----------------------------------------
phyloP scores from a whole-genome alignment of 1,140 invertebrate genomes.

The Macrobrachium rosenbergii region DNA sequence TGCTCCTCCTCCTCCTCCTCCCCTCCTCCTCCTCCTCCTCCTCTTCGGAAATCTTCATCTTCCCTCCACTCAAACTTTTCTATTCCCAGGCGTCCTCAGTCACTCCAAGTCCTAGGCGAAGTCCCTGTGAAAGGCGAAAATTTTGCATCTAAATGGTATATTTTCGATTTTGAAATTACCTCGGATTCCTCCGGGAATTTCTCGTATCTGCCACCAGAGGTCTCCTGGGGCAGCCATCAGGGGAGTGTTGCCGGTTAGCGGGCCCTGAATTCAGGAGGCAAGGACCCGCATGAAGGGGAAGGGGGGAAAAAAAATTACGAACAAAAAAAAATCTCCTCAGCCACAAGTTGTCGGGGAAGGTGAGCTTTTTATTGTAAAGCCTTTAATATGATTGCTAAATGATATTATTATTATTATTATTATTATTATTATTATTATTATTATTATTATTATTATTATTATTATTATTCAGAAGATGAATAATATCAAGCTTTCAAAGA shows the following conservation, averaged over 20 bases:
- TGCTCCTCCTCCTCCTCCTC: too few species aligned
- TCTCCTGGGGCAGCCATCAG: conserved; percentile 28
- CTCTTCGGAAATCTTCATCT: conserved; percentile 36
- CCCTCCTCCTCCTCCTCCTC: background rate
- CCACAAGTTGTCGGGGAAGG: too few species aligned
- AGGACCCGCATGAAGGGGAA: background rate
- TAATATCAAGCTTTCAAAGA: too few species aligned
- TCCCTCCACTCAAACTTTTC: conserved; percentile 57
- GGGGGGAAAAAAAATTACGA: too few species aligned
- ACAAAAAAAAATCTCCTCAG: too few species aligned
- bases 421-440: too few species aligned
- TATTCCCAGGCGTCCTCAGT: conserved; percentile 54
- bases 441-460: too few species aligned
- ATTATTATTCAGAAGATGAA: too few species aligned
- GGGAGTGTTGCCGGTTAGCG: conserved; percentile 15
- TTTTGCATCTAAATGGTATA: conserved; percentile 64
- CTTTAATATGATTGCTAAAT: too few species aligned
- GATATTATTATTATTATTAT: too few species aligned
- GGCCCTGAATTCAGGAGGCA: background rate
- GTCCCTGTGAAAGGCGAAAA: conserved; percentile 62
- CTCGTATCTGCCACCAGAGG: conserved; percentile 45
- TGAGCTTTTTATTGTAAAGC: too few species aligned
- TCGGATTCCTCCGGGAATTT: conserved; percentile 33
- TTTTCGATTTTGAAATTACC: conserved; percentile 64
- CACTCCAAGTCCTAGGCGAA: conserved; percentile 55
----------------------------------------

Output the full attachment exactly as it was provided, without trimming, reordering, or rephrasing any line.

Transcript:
phyloP scores from a whole-genome alignment of 1,140 invertebrate genomes.

The Macrobrachium rosenbergii region DNA sequence TGCTCCTCCTCCTCCTCCTCCCCTCCTCCTCCTCCTCCTCCTCTTCGGAAATCTTCATCTTCCCTCCACTCAAACTTTTCTATTCCCAGGCGTCCTCAGTCACTCCAAGTCCTAGGCGAAGTCCCTGTGAAAGGCGAAAATTTTGCATCTAAATGGTATATTTTCGATTTTGAAATTACCTCGGATTCCTCCGGGAATTTCTCGTATCTGCCACCAGAGGTCTCCTGGGGCAGCCATCAGGGGAGTGTTGCCGGTTAGCGGGCCCTGAATTCAGGAGGCAAGGACCCGCATGAAGGGGAAGGGGGGAAAAAAAATTACGAACAAAAAAAAATCTCCTCAGCCACAAGTTGTCGGGGAAGGTGAGCTTTTTATTGTAAAGCCTTTAATATGATTGCTAAATGATATTATTATTATTATTATTATTATTATTATTATTATTATTATTATTATTATTATTATTATTATTATTCAGAAGATGAATAATATCAAGCTTTCAAAGA shows the following conservation, averaged over 20 bases:
- TGCTCCTCCTCCTCCTCCTC: too few species aligned
- TCTCCTGGGGCAGCCATCAG: conserved; percentile 28
- CTCTTCGGAAATCTTCATCT: conserved; percentile 36
- CCCTCCTCCTCCTCCTCCTC: background rate
- CCACAAGTTGTCGGGGAAGG: too few species aligned
- AGGACCCGCATGAAGGGGAA: background rate
- TAATATCAAGCTTTCAAAGA: too few species aligned
- TCCCTCCACTCAAACTTTTC: conserved; percentile 57
- GGGGGGAAAAAAAATTACGA: too few species aligned
- ACAAAAAAAAATCTCCTCAG: too few species aligned
- bases 421-440: too few species aligned
- TATTCCCAGGCGTCCTCAGT: conserved; percentile 54
- bases 441-460: too few species aligned
- ATTATTATTCAGAAGATGAA: too few species aligned
- GGGAGTGTTGCCGGTTAGCG: conserved; percentile 15
- TTTTGCATCTAAATGGTATA: conserved; percentile 64
- CTTTAATATGATTGCTAAAT: too few species aligned
- GATATTATTATTATTATTAT: too few species aligned
- GGCCCTGAATTCAGGAGGCA: background rate
- GTCCCTGTGAAAGGCGAAAA: conserved; percentile 62
- CTCGTATCTGCCACCAGAGG: conserved; percentile 45
- TGAGCTTTTTATTGTAAAGC: too few species aligned
- TCGGATTCCTCCGGGAATTT: conserved; percentile 33
- TTTTCGATTTTGAAATTACC: conserved; percentile 64
- CACTCCAAGTCCTAGGCGAA: conserved; percentile 55